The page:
Doje Cezhug

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Doje Cezhug is the current mayor of Lhasa.[1] He is an outspoken critic of the Dalai Lama for his alleged role in instigating the 2008 Lhasa violence and pursues a growth-based economic policy in Lhasa anchored in tourism.

2008 violence[edit]

Cezhug rose to prominence as a critic of the 2008 Lhasa violence, and its alleged instigators, the advisors of the Dalai Lama. He published an article in China Daily on April 1 of that year, titled "Do you call this peaceful?" In it, he rejects characterizations of the riots as "peaceful demonstrations", and mocks the "hypocrisy" of the Dalai Lama claiming to represent peace and nonviolence. 18 civilians have died and 250 million yuan were lost in the violence.[2] Soon after, though, Cezhug was safely able to attend the national PCC conference, where he announced that Lhasa was calm and that he did not have to impose martial law.[3] The mayor accepted some criticism of his policies, saying "The March 14 riot exposed some problems and they have now all been solved". In the two years since the riot, the "floating population" has been more strictly controlled, and living standards have increased, say the mayor.[4]

Economic policy[edit]

Cezhug has said that "sabotage from the Dalai Lama group remains the biggest obstacle in the way of Tibet's development". He believes that Lhasa's economy is driven by tourism, and riots instigated by the group can deter tourists. Cezhug aims to revitalize the city with more aggressive tax cuts and reinforcement of public security.[5] The mayor defends his campaign of modernization, saying "Nowadays, Tibetan people have been living a modern life while enjoying the development of traditional Tibetan culture."[6]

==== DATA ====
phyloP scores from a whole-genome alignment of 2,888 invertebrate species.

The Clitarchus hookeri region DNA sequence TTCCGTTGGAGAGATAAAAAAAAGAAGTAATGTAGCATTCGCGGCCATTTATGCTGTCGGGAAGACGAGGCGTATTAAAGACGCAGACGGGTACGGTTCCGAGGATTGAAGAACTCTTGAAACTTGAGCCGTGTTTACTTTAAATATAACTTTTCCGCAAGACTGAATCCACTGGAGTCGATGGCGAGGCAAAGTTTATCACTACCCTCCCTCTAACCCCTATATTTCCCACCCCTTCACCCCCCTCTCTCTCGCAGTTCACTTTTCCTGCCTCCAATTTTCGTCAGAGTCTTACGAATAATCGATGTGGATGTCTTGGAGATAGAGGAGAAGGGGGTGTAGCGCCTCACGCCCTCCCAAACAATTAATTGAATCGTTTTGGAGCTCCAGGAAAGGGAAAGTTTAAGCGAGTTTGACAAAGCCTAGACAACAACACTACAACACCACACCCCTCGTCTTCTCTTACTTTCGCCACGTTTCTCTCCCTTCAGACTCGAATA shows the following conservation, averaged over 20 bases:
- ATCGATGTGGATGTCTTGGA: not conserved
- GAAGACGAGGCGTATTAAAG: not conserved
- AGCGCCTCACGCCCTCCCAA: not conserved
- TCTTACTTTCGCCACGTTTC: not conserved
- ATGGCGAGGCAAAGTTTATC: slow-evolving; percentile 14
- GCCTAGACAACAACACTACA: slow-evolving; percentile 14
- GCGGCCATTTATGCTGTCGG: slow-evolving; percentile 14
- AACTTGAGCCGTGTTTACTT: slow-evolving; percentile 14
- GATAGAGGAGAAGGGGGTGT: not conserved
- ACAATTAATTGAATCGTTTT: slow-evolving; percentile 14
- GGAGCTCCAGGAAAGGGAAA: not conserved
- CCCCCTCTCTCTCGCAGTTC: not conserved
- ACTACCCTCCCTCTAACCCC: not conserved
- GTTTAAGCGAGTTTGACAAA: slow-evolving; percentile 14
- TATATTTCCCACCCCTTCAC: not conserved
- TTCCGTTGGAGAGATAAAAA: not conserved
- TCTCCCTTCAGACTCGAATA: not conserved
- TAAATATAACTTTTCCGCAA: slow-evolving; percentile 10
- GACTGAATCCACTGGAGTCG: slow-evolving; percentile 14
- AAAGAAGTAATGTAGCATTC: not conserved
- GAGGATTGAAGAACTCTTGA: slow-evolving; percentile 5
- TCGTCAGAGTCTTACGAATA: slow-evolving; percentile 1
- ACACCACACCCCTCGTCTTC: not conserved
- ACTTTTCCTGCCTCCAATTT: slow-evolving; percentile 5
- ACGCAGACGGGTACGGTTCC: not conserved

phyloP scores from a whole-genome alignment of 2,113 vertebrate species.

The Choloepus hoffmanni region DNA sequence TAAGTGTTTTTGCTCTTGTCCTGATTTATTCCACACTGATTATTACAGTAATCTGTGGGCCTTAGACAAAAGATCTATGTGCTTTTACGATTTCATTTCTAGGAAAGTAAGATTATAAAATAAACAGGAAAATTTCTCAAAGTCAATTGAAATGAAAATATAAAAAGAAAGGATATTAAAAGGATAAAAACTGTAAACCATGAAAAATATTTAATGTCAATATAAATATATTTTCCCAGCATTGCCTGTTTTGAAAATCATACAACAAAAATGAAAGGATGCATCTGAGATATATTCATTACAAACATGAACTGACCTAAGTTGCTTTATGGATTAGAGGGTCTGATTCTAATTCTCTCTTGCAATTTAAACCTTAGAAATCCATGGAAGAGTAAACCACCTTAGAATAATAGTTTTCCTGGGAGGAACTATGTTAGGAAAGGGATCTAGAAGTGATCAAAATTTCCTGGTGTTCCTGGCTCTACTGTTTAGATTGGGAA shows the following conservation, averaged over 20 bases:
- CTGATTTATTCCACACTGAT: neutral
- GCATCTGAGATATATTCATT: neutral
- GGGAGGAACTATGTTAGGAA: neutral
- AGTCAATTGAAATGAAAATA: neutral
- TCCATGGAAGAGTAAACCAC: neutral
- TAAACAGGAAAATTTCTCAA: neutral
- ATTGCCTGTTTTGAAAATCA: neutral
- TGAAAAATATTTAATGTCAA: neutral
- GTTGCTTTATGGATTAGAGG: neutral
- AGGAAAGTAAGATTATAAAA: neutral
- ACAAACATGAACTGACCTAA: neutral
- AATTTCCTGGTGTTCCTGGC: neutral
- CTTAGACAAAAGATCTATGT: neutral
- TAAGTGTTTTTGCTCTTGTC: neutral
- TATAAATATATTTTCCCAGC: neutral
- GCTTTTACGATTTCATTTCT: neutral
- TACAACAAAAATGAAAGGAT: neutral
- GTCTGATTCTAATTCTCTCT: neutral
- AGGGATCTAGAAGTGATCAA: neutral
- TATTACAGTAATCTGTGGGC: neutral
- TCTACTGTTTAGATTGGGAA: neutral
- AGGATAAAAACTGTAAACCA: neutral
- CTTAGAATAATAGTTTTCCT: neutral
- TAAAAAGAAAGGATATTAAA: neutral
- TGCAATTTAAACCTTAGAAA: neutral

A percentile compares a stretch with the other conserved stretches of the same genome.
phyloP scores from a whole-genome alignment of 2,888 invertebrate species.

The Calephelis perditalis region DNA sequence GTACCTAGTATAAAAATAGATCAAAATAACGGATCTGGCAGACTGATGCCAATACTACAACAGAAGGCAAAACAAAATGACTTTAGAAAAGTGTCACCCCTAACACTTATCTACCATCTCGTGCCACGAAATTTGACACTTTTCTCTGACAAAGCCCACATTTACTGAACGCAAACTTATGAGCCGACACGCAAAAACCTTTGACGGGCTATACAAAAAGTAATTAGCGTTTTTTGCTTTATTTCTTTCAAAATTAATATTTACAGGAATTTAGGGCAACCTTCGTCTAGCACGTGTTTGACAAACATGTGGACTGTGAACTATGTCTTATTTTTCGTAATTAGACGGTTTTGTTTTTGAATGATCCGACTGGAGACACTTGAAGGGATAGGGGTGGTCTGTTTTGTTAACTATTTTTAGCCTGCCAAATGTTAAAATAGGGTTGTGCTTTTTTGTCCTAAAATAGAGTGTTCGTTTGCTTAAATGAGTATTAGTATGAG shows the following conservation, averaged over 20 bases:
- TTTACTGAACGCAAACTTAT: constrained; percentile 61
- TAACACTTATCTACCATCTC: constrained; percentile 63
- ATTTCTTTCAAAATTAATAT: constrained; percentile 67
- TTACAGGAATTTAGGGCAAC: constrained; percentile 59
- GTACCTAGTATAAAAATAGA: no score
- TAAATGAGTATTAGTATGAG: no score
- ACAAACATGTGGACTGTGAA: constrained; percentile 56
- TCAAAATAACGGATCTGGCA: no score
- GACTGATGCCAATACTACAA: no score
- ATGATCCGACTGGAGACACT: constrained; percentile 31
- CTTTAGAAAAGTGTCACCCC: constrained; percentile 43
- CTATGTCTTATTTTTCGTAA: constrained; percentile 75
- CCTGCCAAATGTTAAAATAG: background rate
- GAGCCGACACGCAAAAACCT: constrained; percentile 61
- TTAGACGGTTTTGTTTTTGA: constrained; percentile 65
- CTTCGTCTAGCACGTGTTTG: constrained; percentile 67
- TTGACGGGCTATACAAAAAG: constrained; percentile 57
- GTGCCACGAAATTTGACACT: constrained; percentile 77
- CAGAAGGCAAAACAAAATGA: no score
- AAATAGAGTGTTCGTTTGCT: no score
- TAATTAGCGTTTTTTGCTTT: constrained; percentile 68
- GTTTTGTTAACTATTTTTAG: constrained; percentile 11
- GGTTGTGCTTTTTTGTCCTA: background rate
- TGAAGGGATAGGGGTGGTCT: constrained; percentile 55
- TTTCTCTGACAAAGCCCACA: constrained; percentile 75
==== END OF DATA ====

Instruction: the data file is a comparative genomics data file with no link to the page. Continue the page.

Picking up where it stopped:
References[edit]

  1. ^ Staff (16 March 2008). "Doje Cezhug Pictures - NPC Fifth Plenary Session". Zimbio. Retrieved 2010-02-03. 
  2. ^ "Special report: Dalai clique's separatist activities condemned". Xinhua. 2008-04-01. Retrieved 2010-07-12. 
  3. ^ "Lhasa returns to normality". The Hindu. 2008-03-17. Archived from the original on 2008-03-20. Retrieved 2010-07-12. 
  4. ^ Jia, Cui (2010-03-11). "'Tibet's development on course'". China Daily. Retrieved 2010-07-12. 
  5. ^ "Dalai Lama group's sabotage biggest obstacle to Tibet's development". Xinhua (People's Daily). 2009-03-06. Retrieved 2010-07-12. 
  6. ^ Gomez, Edward M. (2008-03-18). "Tibet today: "Cultural genocide" or prosperous "modern life"?". San Francisco Chronicle. Retrieved 2010-07-12.